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Bible Commentaries

Dr. Constable's Expository Notes

Psalms 95

Verses 1-2

These introductory verses call on the congregation to glorify the Lord in song for His salvation. The phrase "rock of our salvation" combines the ideas of security and deliverance. God is One who gives security by providing deliverance from danger.

Verses 1-7

1. Exhortation to praise the sovereign Lord 95:1-7a

Verses 1-11

Psalms 95

The psalmist extolled Yahweh as the great King above all gods and urged the Israelites to worship Him alone rather than disbelieving Him. The Septuagint translators credited David with writing this psalm, which the writer of the Epistle to the Hebrews followed (Hebrews 4:7). This is another "enthronement" psalm (cf. Psalms 47, 93, 96-99).

Verses 3-5

The greatness of Yahweh comes through in His superiority over all the so-called gods the heathen worshipped. They venerated gods that supposedly ruled the caves of the earth and others that they thought lived in the mountains. Still others received credit for controlling the seas and others the land. However, Yahweh is the King of them all. That is, He is the real ruler.

Verses 6-7

God was Israel’s Maker in a double sense. He created the nation and He redeemed it (cf. Deuteronomy 32:6). He was also Israel’s Shepherd, and the Israelites were His sheep.

Verses 7-11

2. Exhortation to believe the sovereign Lord 95:7b-11

Israel, however, had been a wayward flock in the past. This led the writer to warn the people to avoid the sins that had resulted in the wilderness wanderings, "the world’s longest funeral march." [Note: Wiersbe, The . . . Wisdom . . ., p. 265.] At Meribah (lit. strife; Exodus 17:1-7; Numbers 20:2-13) and Massah (lit. testing; Exodus 17:1-7) Israel tested God by demanding that He provide for them on their terms. They should have simply continued to trust and obey God. Perhaps the writer mentioned these rebellions and not others because they so clearly reveal the ingratitude and willfulness that finally resulted in God sentencing that generation to die in the wilderness. Their actions betrayed the fact that they had not learned God’s ways, specifically, that He would do what was best for them in His own time and way. That generation could have entered into rest in the land of milk and honey. Likewise, believers who fail to follow their Good Shepherd faithfully can look forward to a life of hardship and limited blessing. In view of the urgency of this exhortation, the writer began it by calling for action "today."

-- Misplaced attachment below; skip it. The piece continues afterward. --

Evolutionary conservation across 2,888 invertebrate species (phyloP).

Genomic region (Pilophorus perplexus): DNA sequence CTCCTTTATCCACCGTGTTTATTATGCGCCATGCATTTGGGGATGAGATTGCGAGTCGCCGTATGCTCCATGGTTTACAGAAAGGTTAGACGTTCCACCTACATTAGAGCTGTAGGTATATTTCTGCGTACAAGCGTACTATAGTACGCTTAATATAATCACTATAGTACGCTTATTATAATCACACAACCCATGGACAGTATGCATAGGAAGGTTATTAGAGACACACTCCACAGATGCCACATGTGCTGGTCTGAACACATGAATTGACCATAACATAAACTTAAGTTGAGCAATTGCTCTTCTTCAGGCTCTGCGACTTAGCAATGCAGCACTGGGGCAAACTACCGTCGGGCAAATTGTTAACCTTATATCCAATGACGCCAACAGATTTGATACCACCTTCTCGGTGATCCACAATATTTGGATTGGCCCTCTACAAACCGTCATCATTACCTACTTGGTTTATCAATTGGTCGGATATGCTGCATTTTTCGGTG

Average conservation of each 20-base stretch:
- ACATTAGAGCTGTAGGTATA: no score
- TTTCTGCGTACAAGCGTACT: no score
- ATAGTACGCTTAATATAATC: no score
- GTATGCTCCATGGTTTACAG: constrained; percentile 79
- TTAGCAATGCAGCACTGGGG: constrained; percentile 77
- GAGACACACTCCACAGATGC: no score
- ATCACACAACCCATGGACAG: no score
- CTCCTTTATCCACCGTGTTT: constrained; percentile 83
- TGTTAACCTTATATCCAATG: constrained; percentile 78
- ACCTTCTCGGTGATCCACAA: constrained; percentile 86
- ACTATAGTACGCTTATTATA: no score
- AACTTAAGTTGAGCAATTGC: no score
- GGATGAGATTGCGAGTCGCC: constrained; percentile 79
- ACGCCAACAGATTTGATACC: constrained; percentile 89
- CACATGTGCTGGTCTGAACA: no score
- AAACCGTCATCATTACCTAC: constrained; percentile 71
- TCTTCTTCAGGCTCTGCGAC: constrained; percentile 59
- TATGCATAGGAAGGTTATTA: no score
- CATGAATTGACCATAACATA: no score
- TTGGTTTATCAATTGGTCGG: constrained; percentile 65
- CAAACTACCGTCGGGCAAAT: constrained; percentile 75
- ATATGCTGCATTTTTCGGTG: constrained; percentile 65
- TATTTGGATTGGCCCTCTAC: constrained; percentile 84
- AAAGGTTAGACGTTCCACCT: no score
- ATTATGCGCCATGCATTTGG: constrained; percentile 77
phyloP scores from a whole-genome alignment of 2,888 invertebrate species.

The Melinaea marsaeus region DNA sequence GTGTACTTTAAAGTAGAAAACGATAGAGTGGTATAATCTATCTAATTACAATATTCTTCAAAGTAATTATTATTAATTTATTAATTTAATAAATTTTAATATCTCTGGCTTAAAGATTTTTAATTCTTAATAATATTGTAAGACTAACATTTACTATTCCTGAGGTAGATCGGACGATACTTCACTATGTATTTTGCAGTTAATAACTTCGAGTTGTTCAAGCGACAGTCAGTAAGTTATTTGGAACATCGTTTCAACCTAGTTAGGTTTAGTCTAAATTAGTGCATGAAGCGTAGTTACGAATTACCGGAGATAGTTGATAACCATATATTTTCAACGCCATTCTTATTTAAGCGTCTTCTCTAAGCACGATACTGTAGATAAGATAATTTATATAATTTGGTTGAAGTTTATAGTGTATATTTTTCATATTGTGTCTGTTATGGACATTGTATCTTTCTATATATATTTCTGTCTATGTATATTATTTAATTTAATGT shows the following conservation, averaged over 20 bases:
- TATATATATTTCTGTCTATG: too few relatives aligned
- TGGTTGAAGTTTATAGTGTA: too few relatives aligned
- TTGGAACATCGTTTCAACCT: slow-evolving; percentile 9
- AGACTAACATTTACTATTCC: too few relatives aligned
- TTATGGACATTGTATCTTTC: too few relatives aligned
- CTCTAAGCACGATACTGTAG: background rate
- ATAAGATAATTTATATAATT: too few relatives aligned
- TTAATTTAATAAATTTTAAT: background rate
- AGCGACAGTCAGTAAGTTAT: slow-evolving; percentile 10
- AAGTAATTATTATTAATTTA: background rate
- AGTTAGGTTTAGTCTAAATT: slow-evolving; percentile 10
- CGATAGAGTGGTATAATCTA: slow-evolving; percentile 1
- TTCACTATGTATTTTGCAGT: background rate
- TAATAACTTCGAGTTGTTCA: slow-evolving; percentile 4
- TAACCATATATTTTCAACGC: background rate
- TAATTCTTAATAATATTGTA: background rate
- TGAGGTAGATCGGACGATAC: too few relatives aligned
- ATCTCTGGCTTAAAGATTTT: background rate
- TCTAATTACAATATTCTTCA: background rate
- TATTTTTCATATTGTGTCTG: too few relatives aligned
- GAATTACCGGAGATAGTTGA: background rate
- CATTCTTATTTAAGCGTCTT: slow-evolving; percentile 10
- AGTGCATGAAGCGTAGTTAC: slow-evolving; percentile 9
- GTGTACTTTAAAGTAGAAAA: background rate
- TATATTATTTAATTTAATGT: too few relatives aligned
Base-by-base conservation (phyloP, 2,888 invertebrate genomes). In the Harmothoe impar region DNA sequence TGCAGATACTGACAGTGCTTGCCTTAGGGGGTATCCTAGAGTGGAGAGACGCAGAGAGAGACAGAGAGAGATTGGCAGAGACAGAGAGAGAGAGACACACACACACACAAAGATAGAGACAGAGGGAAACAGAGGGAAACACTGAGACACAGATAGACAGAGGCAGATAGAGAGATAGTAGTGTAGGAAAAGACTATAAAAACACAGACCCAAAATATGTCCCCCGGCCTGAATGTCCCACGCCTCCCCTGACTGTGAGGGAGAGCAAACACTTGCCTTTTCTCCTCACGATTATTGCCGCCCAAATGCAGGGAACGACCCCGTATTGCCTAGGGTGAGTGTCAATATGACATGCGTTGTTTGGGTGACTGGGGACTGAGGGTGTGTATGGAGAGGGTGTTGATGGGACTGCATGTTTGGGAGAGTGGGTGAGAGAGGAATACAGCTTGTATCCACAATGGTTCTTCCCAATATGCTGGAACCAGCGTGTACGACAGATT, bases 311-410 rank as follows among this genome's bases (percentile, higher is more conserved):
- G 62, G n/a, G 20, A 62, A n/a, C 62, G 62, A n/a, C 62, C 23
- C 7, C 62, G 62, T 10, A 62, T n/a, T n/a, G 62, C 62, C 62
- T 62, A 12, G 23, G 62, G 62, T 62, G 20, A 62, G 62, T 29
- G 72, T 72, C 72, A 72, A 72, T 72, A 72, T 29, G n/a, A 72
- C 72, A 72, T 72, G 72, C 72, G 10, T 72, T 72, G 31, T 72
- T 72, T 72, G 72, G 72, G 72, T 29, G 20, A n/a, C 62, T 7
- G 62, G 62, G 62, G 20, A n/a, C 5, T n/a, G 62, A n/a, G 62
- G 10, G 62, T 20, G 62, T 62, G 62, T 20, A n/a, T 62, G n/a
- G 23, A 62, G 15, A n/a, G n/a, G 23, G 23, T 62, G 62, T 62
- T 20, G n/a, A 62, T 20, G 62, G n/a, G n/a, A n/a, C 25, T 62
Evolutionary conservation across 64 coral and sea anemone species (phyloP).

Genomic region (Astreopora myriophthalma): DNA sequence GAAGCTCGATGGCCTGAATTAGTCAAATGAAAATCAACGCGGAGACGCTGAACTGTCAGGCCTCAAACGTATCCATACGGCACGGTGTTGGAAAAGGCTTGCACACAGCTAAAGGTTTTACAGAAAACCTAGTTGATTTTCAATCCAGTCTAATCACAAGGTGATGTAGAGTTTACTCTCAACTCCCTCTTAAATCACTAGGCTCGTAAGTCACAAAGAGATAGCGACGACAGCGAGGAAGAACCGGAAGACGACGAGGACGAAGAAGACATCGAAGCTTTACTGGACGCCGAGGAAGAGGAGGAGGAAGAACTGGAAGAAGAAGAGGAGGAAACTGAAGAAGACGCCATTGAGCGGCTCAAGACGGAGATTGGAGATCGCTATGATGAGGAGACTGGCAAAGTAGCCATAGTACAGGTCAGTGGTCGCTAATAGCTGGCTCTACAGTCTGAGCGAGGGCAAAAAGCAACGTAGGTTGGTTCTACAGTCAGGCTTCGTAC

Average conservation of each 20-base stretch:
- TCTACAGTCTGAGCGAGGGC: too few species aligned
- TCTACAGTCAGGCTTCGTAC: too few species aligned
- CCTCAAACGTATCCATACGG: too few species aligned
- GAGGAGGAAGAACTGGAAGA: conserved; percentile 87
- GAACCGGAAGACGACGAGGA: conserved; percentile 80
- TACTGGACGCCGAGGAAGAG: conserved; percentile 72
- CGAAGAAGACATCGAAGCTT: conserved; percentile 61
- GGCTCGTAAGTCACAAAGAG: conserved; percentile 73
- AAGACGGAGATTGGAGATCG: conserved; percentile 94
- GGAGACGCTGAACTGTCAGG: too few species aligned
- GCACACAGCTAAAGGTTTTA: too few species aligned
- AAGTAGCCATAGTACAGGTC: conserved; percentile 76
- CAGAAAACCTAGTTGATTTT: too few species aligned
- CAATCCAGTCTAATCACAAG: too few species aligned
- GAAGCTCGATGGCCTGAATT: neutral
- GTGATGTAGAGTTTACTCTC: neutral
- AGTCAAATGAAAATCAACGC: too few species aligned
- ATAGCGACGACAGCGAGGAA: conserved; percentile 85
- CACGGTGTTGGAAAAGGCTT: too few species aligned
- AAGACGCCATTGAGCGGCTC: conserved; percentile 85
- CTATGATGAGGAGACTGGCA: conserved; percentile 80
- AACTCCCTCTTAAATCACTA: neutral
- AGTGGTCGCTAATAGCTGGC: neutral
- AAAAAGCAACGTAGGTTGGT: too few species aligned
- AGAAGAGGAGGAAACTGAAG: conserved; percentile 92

The writer to the Hebrews quoted Psalms 95:7-11 in order to urge Christians to believe God and move ahead in faith. Not obtaining rest, for the Christian, means failing to enter into all the blessings that could have been his (or hers) if he (or she) had faithfully trusted and obeyed God.

This psalm is a sober reminder that praise needs to connect with trust and obedience. It also anticipates the time when those who follow the Shepherd faithfully will reign with Him in His beneficent rule over the earth (cf. Psalms 2; 2 Timothy 2:12 a; Revelation 3:21; et al.).

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Bibliographical Information
Constable, Thomas. DD. "Commentary on Psalms 95". "Dr. Constable's Expository Notes". https://studylight.org/commentaries/eng/dcc/psalms-95.html. 2012.